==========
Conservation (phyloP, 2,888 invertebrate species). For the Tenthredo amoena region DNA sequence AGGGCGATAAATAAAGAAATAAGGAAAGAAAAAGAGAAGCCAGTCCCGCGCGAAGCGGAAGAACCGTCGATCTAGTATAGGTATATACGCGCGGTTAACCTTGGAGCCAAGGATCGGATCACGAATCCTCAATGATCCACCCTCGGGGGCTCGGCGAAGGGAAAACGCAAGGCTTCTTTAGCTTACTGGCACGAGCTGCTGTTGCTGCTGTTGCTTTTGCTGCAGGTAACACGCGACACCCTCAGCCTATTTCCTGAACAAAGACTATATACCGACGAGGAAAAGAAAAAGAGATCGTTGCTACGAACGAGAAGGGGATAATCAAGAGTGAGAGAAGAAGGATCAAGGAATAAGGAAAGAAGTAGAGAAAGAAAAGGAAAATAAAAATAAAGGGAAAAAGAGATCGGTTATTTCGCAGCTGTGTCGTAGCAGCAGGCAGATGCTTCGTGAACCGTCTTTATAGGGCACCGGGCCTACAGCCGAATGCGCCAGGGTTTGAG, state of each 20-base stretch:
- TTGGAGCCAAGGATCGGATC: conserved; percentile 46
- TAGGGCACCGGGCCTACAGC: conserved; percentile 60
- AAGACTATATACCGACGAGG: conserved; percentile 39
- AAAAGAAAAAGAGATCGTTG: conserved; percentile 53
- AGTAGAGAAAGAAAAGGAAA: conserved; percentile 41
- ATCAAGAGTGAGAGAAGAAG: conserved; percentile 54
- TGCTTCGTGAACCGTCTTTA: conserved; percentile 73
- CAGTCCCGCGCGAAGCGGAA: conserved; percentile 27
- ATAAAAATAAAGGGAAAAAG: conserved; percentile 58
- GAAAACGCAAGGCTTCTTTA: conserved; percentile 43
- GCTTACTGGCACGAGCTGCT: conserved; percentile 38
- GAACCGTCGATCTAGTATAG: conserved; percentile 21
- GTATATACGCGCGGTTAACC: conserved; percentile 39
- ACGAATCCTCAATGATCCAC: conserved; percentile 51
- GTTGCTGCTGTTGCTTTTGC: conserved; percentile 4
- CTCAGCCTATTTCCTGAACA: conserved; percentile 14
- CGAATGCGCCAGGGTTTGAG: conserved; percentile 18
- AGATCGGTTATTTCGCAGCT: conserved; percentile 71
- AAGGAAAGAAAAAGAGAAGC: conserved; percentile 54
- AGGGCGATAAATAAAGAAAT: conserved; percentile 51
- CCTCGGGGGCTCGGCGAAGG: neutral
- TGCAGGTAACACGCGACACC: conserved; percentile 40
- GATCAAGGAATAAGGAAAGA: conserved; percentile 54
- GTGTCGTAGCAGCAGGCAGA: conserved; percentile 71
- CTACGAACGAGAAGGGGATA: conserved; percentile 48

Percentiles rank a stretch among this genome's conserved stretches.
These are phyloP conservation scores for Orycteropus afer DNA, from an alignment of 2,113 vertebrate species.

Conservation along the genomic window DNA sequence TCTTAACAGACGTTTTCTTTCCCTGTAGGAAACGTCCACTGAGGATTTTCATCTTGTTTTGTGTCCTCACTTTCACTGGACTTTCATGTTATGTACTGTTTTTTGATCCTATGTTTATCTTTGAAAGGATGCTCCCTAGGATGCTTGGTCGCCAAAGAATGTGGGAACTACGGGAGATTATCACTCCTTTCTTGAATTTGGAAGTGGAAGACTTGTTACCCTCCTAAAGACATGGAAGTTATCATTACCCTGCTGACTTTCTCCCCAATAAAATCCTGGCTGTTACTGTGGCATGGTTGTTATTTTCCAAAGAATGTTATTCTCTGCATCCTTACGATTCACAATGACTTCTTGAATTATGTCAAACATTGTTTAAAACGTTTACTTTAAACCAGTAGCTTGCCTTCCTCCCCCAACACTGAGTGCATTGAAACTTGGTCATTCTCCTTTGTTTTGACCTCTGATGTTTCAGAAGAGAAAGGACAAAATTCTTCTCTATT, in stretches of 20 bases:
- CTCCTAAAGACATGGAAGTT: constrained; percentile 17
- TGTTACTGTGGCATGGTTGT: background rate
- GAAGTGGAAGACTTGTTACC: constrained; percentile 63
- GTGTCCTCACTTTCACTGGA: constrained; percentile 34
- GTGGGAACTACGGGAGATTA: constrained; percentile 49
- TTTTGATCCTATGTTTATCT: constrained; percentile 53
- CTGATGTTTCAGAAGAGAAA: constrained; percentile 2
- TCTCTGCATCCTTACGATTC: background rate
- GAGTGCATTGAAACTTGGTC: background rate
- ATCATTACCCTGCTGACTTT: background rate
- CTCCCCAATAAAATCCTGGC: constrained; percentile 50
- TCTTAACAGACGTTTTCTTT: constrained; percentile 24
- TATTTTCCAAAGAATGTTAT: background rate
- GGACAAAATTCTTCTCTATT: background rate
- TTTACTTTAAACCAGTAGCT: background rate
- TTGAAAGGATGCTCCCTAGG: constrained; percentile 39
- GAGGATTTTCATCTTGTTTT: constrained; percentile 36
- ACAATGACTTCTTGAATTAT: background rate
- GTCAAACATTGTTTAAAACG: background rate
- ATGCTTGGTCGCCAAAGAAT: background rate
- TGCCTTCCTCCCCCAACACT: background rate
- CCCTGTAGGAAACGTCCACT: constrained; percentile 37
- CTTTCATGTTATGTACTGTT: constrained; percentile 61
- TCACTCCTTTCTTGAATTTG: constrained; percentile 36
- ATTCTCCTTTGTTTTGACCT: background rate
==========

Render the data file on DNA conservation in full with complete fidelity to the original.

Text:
Conservation (phyloP, 2,888 invertebrate species). For the Tenthredo amoena region DNA sequence AGGGCGATAAATAAAGAAATAAGGAAAGAAAAAGAGAAGCCAGTCCCGCGCGAAGCGGAAGAACCGTCGATCTAGTATAGGTATATACGCGCGGTTAACCTTGGAGCCAAGGATCGGATCACGAATCCTCAATGATCCACCCTCGGGGGCTCGGCGAAGGGAAAACGCAAGGCTTCTTTAGCTTACTGGCACGAGCTGCTGTTGCTGCTGTTGCTTTTGCTGCAGGTAACACGCGACACCCTCAGCCTATTTCCTGAACAAAGACTATATACCGACGAGGAAAAGAAAAAGAGATCGTTGCTACGAACGAGAAGGGGATAATCAAGAGTGAGAGAAGAAGGATCAAGGAATAAGGAAAGAAGTAGAGAAAGAAAAGGAAAATAAAAATAAAGGGAAAAAGAGATCGGTTATTTCGCAGCTGTGTCGTAGCAGCAGGCAGATGCTTCGTGAACCGTCTTTATAGGGCACCGGGCCTACAGCCGAATGCGCCAGGGTTTGAG, state of each 20-base stretch:
- TTGGAGCCAAGGATCGGATC: conserved; percentile 46
- TAGGGCACCGGGCCTACAGC: conserved; percentile 60
- AAGACTATATACCGACGAGG: conserved; percentile 39
- AAAAGAAAAAGAGATCGTTG: conserved; percentile 53
- AGTAGAGAAAGAAAAGGAAA: conserved; percentile 41
- ATCAAGAGTGAGAGAAGAAG: conserved; percentile 54
- TGCTTCGTGAACCGTCTTTA: conserved; percentile 73
- CAGTCCCGCGCGAAGCGGAA: conserved; percentile 27
- ATAAAAATAAAGGGAAAAAG: conserved; percentile 58
- GAAAACGCAAGGCTTCTTTA: conserved; percentile 43
- GCTTACTGGCACGAGCTGCT: conserved; percentile 38
- GAACCGTCGATCTAGTATAG: conserved; percentile 21
- GTATATACGCGCGGTTAACC: conserved; percentile 39
- ACGAATCCTCAATGATCCAC: conserved; percentile 51
- GTTGCTGCTGTTGCTTTTGC: conserved; percentile 4
- CTCAGCCTATTTCCTGAACA: conserved; percentile 14
- CGAATGCGCCAGGGTTTGAG: conserved; percentile 18
- AGATCGGTTATTTCGCAGCT: conserved; percentile 71
- AAGGAAAGAAAAAGAGAAGC: conserved; percentile 54
- AGGGCGATAAATAAAGAAAT: conserved; percentile 51
- CCTCGGGGGCTCGGCGAAGG: neutral
- TGCAGGTAACACGCGACACC: conserved; percentile 40
- GATCAAGGAATAAGGAAAGA: conserved; percentile 54
- GTGTCGTAGCAGCAGGCAGA: conserved; percentile 71
- CTACGAACGAGAAGGGGATA: conserved; percentile 48

Percentiles rank a stretch among this genome's conserved stretches.
These are phyloP conservation scores for Orycteropus afer DNA, from an alignment of 2,113 vertebrate species.

Conservation along the genomic window DNA sequence TCTTAACAGACGTTTTCTTTCCCTGTAGGAAACGTCCACTGAGGATTTTCATCTTGTTTTGTGTCCTCACTTTCACTGGACTTTCATGTTATGTACTGTTTTTTGATCCTATGTTTATCTTTGAAAGGATGCTCCCTAGGATGCTTGGTCGCCAAAGAATGTGGGAACTACGGGAGATTATCACTCCTTTCTTGAATTTGGAAGTGGAAGACTTGTTACCCTCCTAAAGACATGGAAGTTATCATTACCCTGCTGACTTTCTCCCCAATAAAATCCTGGCTGTTACTGTGGCATGGTTGTTATTTTCCAAAGAATGTTATTCTCTGCATCCTTACGATTCACAATGACTTCTTGAATTATGTCAAACATTGTTTAAAACGTTTACTTTAAACCAGTAGCTTGCCTTCCTCCCCCAACACTGAGTGCATTGAAACTTGGTCATTCTCCTTTGTTTTGACCTCTGATGTTTCAGAAGAGAAAGGACAAAATTCTTCTCTATT, in stretches of 20 bases:
- CTCCTAAAGACATGGAAGTT: constrained; percentile 17
- TGTTACTGTGGCATGGTTGT: background rate
- GAAGTGGAAGACTTGTTACC: constrained; percentile 63
- GTGTCCTCACTTTCACTGGA: constrained; percentile 34
- GTGGGAACTACGGGAGATTA: constrained; percentile 49
- TTTTGATCCTATGTTTATCT: constrained; percentile 53
- CTGATGTTTCAGAAGAGAAA: constrained; percentile 2
- TCTCTGCATCCTTACGATTC: background rate
- GAGTGCATTGAAACTTGGTC: background rate
- ATCATTACCCTGCTGACTTT: background rate
- CTCCCCAATAAAATCCTGGC: constrained; percentile 50
- TCTTAACAGACGTTTTCTTT: constrained; percentile 24
- TATTTTCCAAAGAATGTTAT: background rate
- GGACAAAATTCTTCTCTATT: background rate
- TTTACTTTAAACCAGTAGCT: background rate
- TTGAAAGGATGCTCCCTAGG: constrained; percentile 39
- GAGGATTTTCATCTTGTTTT: constrained; percentile 36
- ACAATGACTTCTTGAATTAT: background rate
- GTCAAACATTGTTTAAAACG: background rate
- ATGCTTGGTCGCCAAAGAAT: background rate
- TGCCTTCCTCCCCCAACACT: background rate
- CCCTGTAGGAAACGTCCACT: constrained; percentile 37
- CTTTCATGTTATGTACTGTT: constrained; percentile 61
- TCACTCCTTTCTTGAATTTG: constrained; percentile 36
- ATTCTCCTTTGTTTTGACCT: background rate